Saturday, May 1, 2010

(Flimsy) Evidence for Tablet Weaving in the Medieval Middle East

Happy AS 45, everone.

A friend of mine recently asked me to do some Middle Eastern tablet weaving for her. I set to work, looking to see what I could document. Result? Nothing. I don't know whether they weren't doing tablet weaving in period, they were but the evidence doesn't survive or isn't widely available in English, or if I'm just looking in the wrong places. My friend wasn't going to let that get in the way of some pretty trim, so I changed my focus from "What tablet weaving did they do in the Middle East?" to "What is the least implausible technique to use for tablet weaving in the Middle East?" The answer I came up with was brocaded or doubleface. Please note that I am NOT suggesting that I have evidence that these techniques were practised in the Middle East in period. All the examples I could come up with were a) created either outside the Middle East or out of period and b) made by Christians (My friend's persona is Arab). It's just the best guess I could make with the information I have.

There are 2 brocaded bands from Israel mentioned in EPAC: a piece of 7th century trim from Coptic Egypt, and a medieval fragment from a Crusader church. A doubleface band from Coptic Egypt (10th century) features on p. 172 of Collingwood. There are also the Jerusalem Garters, which date from the mid-17th century onward, pictured on p. 169 of Collingwood.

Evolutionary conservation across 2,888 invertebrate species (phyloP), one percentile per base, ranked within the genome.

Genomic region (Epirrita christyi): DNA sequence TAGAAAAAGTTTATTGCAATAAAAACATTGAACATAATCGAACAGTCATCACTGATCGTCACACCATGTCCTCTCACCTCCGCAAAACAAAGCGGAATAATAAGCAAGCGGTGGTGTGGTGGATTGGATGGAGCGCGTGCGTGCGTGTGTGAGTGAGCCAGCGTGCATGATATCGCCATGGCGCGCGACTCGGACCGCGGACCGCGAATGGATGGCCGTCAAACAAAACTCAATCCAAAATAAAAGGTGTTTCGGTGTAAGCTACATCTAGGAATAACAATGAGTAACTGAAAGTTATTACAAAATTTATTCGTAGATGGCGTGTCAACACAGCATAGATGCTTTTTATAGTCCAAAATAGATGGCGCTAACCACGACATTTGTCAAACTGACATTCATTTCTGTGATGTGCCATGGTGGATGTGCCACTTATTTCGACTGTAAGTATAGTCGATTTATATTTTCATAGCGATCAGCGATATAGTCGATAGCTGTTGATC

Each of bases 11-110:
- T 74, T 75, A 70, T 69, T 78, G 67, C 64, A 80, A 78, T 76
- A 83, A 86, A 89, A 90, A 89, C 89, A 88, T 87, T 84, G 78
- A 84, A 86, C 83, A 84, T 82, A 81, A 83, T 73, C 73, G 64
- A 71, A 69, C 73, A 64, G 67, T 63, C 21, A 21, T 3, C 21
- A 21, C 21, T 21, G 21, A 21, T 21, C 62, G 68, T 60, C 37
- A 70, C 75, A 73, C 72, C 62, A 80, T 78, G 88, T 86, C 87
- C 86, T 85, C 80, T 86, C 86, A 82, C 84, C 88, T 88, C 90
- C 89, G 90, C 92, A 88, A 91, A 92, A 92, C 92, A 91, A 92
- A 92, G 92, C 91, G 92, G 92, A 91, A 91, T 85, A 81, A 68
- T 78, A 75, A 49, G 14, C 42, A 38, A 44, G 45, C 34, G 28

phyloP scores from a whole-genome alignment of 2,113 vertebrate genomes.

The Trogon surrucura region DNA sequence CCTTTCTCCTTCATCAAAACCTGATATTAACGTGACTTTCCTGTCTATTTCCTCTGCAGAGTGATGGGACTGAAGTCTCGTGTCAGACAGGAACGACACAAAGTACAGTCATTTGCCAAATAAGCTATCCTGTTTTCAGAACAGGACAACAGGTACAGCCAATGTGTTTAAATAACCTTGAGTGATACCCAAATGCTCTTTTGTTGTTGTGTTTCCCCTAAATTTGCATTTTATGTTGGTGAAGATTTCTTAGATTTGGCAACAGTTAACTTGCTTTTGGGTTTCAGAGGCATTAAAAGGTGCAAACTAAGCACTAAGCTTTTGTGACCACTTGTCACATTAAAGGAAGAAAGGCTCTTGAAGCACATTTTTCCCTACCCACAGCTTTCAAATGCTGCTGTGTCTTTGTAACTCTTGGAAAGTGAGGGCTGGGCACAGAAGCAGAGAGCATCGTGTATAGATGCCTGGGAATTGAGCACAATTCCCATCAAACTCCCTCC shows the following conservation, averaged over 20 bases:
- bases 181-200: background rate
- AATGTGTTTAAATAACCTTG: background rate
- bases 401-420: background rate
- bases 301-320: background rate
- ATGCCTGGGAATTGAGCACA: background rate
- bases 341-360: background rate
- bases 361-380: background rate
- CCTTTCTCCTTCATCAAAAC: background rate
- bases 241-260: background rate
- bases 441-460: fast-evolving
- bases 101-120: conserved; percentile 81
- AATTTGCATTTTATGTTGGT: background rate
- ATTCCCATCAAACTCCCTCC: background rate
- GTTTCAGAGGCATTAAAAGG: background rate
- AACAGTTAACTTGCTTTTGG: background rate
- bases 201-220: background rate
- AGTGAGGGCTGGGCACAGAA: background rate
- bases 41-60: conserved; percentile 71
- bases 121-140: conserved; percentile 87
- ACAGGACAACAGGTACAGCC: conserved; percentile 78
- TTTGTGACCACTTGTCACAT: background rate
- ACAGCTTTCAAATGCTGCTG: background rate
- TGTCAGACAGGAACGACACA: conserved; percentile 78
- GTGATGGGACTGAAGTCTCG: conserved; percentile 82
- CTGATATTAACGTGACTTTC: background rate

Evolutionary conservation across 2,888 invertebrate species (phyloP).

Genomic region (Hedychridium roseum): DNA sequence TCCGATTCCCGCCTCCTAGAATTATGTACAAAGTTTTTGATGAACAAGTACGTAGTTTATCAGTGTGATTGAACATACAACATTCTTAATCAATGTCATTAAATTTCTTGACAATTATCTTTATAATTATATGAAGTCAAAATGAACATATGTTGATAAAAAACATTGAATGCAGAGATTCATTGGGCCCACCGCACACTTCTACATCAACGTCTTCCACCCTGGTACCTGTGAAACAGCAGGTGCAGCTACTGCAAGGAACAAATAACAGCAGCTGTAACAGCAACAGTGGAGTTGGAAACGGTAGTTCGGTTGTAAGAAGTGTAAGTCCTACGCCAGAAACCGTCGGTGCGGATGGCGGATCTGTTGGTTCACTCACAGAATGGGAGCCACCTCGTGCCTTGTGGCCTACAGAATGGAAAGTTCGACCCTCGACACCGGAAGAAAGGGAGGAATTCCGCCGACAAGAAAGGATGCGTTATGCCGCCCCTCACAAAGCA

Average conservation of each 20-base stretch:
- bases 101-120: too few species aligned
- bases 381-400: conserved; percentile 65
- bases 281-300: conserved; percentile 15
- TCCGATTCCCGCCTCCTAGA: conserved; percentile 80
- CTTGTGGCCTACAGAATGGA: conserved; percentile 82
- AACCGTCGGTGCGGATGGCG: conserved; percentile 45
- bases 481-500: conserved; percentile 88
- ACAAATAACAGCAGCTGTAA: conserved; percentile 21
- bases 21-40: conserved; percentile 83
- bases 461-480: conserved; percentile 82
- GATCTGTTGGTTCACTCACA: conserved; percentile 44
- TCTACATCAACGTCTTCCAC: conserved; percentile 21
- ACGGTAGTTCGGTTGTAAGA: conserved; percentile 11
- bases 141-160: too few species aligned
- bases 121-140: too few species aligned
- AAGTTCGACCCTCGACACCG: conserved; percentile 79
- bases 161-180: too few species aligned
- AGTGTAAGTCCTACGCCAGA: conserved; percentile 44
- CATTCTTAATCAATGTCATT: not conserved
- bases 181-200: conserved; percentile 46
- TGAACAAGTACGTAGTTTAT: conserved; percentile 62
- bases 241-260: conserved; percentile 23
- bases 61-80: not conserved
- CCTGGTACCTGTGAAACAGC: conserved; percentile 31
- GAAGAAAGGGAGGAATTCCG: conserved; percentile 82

If anyone out there knows of any tabletwoven bands from the Medieval Middle East, I would love to heard about them. Meanwhile, what technique did I use for my friend's band? Egyptian diagonals. Well, the pattern she wanted was just crying out for them, and it's not as though I'll have much opportunity to make Egyptian diagonal bands documentable to my own persona. The writeup of that band will follow shortly.

2 comments:

  1. There were some tablet-woven closures (?) on an Ottoman garment in Ipek: The Crescent & the Rose: Imperial Ottoman Silks and Velvets. I don't remember the exact date, but it was later than medieval, but might have been pre-17th-century.

    I don't own the book or I could look up the details, sorry.

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  2. Thanks! Looks like there's a copy of that in a library I have access to :-)

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